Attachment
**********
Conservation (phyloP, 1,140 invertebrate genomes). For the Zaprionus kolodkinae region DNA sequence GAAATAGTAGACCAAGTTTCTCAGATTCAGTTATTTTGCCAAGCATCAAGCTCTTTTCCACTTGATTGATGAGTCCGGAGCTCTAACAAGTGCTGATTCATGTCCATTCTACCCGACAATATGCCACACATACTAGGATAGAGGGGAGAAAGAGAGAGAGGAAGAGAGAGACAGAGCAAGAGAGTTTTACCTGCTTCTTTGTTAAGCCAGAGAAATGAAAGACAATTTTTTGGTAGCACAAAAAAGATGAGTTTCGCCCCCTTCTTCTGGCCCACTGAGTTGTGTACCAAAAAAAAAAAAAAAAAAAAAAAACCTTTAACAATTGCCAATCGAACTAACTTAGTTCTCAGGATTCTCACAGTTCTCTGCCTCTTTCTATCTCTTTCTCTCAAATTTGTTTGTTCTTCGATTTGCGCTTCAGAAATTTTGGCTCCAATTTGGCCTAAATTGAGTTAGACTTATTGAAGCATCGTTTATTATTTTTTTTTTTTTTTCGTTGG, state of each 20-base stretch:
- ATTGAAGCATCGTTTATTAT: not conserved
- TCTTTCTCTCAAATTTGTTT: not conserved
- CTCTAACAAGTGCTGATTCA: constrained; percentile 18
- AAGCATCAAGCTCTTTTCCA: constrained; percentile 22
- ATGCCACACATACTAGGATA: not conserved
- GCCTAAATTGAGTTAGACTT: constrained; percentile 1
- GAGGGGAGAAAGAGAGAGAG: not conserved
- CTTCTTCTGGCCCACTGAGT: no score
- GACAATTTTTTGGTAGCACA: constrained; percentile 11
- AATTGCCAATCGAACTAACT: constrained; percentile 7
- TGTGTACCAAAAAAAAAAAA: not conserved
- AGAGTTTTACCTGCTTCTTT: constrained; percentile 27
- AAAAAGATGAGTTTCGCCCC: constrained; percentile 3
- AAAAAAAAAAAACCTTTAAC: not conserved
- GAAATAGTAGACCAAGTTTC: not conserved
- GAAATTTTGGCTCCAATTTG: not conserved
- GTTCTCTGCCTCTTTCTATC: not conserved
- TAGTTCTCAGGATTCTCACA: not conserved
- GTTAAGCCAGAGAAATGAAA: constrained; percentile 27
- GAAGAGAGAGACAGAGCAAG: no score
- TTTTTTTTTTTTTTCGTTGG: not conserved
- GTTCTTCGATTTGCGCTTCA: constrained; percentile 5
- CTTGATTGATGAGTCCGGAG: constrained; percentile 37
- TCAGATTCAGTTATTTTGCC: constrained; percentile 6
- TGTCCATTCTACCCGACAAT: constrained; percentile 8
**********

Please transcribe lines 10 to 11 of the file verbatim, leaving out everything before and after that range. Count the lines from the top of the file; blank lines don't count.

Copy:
- GACAATTTTTTGGTAGCACA: constrained; percentile 11
- AATTGCCAATCGAACTAACT: constrained; percentile 7